Sunday, June 17, 2007

Case Clothed

Did this puzzle leave me panting for more? Of corset did. Nothing I love more than a good clothes spin.

Actually this puzzle reminds me a little of the BAM! KAPOW! puzzle on Friday -- because that one was all about the sounds bad guys made when Batman socked them.

All right, all right, no more puns -- from me anyway. I'll do what I do best -- SPOILER WARNINGS: 1.) Don't read any further until you've done today's New York Sun Crossword Puzzle. New York Sun puzzles are every bit as fun and challenging as the more well-known New York Times and they're indisputably better in one way -- they're free. If you'd like to read about an unbiased head-to-head competition between the Sun and the Times check this out. Or if you'd rather decide for yourself you can download this puzzle and join in on the fun here.
2.) I've lifted my self-imposed moratorium on political commentary.

"Apparel of the Past" is by Mark Feldman, and it's not about spats and coonskin caps. "Past" refers here to tense, as in:

17A: Consumed quickly (SCARFED DOWN)

25A Finished with a flourish: (CAPPED OFF)


51A Sang with gusto (BELTED OUT)

1A: Departed quietly (SLIPPED AWAY)

Nothing particularly hilarious or baffling, but a good Monday puzzle. The only other entry I can see that could be twisted to mean something sartorial is 50D: Didn't leave (STAYED) because, time for a history lesson, kids -- the pieces of bone or other material in corsets that made them stiff were called "stays."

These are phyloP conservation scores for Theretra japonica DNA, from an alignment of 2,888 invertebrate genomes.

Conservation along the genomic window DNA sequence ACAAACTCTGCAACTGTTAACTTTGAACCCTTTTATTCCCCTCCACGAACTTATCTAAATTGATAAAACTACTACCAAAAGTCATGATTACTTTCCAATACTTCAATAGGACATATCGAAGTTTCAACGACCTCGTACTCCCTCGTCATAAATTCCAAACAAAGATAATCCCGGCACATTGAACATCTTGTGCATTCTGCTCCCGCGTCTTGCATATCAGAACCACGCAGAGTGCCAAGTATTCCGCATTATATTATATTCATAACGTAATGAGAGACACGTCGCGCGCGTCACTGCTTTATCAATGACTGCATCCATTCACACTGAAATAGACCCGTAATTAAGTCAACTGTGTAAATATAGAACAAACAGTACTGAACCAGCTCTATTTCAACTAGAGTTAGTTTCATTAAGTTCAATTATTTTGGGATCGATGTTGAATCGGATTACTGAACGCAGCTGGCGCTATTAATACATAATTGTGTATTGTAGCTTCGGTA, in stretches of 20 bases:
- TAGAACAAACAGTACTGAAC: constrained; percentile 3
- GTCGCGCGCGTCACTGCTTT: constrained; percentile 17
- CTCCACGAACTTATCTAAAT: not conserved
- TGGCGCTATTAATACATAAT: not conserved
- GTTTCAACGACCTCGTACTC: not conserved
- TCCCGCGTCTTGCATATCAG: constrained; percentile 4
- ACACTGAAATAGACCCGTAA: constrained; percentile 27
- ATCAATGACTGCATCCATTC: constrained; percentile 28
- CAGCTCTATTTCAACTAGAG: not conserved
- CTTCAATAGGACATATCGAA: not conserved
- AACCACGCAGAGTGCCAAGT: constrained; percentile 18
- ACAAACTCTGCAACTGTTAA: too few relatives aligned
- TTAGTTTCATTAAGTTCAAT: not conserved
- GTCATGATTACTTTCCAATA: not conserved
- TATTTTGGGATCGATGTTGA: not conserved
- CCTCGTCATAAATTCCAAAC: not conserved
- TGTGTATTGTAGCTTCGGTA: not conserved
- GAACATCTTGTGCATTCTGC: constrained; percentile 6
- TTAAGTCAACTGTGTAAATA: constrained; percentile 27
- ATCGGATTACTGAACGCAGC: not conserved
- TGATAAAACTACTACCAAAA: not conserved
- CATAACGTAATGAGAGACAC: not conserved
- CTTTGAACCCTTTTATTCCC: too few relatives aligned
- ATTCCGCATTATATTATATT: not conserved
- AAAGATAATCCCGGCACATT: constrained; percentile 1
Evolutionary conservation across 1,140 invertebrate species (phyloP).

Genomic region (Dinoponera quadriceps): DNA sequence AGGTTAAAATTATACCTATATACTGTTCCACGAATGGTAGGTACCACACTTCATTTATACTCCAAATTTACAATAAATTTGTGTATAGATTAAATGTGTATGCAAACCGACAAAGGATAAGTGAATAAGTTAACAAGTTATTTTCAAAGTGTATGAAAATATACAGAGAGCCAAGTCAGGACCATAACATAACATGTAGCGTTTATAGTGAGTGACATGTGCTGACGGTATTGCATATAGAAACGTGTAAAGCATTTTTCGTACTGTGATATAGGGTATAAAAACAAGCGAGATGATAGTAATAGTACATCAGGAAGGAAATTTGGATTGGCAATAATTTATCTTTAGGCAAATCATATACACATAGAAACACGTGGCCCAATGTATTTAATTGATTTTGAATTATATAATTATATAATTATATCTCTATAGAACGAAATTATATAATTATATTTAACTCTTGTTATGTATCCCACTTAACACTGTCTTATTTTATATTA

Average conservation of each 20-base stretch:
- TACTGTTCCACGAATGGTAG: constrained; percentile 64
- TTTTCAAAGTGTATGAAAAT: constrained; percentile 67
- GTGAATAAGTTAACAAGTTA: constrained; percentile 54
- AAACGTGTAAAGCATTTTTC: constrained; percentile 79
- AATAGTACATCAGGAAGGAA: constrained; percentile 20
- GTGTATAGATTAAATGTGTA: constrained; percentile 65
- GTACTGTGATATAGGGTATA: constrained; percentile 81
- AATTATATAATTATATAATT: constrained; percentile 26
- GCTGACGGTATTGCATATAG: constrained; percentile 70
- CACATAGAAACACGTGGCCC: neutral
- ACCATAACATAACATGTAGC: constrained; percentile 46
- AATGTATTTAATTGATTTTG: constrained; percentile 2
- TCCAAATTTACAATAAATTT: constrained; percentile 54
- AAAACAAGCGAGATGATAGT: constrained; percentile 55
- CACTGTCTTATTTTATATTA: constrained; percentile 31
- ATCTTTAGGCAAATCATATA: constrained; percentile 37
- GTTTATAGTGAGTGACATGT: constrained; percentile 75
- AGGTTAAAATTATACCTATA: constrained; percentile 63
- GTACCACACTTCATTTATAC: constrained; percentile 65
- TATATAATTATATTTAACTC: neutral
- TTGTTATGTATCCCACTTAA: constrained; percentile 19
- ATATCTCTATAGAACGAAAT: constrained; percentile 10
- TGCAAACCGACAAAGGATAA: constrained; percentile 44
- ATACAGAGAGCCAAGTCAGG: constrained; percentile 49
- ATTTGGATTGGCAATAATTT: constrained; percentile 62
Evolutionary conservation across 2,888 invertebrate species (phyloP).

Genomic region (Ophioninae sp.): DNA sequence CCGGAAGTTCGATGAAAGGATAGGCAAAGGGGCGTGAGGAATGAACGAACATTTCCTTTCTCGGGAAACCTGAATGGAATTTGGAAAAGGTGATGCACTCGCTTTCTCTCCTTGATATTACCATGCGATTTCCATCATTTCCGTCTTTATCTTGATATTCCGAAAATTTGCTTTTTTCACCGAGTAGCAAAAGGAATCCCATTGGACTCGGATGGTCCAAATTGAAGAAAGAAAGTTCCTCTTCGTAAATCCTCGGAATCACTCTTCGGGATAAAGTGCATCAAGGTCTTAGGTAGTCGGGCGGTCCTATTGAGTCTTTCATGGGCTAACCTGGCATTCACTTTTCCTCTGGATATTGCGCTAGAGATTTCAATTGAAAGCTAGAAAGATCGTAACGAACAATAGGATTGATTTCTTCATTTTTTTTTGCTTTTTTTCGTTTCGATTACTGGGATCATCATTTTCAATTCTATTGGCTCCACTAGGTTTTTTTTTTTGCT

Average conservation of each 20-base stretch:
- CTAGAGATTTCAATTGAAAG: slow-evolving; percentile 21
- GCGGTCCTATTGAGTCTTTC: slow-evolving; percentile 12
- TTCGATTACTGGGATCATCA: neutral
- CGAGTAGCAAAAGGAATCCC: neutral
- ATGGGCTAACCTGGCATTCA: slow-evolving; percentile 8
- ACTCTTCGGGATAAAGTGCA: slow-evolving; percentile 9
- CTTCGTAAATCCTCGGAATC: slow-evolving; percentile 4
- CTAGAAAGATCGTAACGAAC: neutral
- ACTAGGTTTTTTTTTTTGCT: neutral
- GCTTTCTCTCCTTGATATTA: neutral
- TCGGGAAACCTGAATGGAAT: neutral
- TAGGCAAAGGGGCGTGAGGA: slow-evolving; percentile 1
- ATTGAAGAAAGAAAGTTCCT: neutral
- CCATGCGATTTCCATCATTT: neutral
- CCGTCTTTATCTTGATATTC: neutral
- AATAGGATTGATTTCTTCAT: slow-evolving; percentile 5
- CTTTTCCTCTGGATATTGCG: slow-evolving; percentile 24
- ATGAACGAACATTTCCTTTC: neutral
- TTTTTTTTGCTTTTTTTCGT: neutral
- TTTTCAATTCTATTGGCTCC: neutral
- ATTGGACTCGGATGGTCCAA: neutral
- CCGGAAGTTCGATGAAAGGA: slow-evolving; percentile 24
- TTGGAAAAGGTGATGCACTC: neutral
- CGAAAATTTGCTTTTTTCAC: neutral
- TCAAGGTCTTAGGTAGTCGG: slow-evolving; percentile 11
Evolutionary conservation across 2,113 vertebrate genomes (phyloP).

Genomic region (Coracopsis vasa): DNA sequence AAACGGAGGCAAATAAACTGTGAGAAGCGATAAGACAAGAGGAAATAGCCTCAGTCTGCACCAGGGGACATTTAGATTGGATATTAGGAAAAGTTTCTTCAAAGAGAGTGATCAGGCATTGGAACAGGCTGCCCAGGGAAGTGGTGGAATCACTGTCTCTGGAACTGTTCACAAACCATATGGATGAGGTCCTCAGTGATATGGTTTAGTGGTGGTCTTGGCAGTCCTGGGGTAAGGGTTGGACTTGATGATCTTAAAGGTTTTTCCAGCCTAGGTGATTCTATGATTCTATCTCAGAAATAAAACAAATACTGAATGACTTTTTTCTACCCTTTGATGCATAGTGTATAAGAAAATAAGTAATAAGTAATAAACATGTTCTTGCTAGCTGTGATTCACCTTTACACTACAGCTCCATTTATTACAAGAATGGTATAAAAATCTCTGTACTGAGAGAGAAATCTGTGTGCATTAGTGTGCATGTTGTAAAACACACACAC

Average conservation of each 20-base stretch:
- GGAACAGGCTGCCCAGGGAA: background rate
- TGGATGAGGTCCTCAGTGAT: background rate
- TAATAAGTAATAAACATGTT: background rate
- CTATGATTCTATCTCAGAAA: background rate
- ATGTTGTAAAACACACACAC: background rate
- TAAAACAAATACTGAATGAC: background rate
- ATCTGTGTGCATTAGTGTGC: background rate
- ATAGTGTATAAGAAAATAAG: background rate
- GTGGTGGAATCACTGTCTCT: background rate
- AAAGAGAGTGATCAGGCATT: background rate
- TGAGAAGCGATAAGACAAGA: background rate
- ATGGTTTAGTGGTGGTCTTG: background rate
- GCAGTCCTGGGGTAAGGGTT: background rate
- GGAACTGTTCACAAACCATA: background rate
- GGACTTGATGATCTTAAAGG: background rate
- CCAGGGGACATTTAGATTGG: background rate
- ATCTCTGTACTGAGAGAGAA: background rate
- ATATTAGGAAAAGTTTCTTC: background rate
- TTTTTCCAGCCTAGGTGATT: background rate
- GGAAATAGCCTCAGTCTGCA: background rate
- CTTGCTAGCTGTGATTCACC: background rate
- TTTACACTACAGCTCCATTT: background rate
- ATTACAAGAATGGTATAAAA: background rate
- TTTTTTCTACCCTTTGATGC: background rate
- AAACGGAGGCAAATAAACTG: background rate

Although come to think of it, it might be a good idea if you IRONED (32A: Attended to pressing needs) the CREASE (44A: Clothes line) out of all these scarves and skirts.

Other entries of interest:

1A: "Misunderestimate" e.g. (BUSHISM) One ofW's least egregious phonetic flubs. I expect so little of our leaders today that I almost miss Ronald Reagan. He was a horrible president but at least he had a double digit IQ and could string three words together.

The Wicked Witch of the West gives Mrs. Dithers the day off at 59A: Maxwell House commercial played by Margaret Hamilton (CORA)

I don't think I've ever seen OLE clued as "Way to avoid those horns!" (24A) and I appreciate that.

63D: Thing inside a Pop-o-matic in the game Trouble (DIE) Trouble wasn't the only game with this innovation. There was one called Headache that had the same thing. The Pop-o-matic was a godsend if you were always losing your dice or if your brother had a way to throw the dice so that they didn't roll but skidded along with the number that he wanted on top.

26A: 14th US President (PIERCE) Probably the most historic thing that happened during Mr. Pierce's single term was the Kansas-Nebraska act of 1854, but evidently he could actually pronounce "Kansas-Nebraska act" so I kinda miss him too.

A little shorter than usual today. I'm still recovering from Heroes Con and from Father's Day, now I've got to start gearing up to host my oldest daughter's graduation party next Saturday. As soon as I get the time, I'll tell you about how I found 520 dollars last Friday.

1 comment:

Orange said...

I'm glad you mentioned BUSHISM—just went back to add that one to my post.

I forgot about Headache! Either we had it when I was a kid or one of our neighbors did. Good times...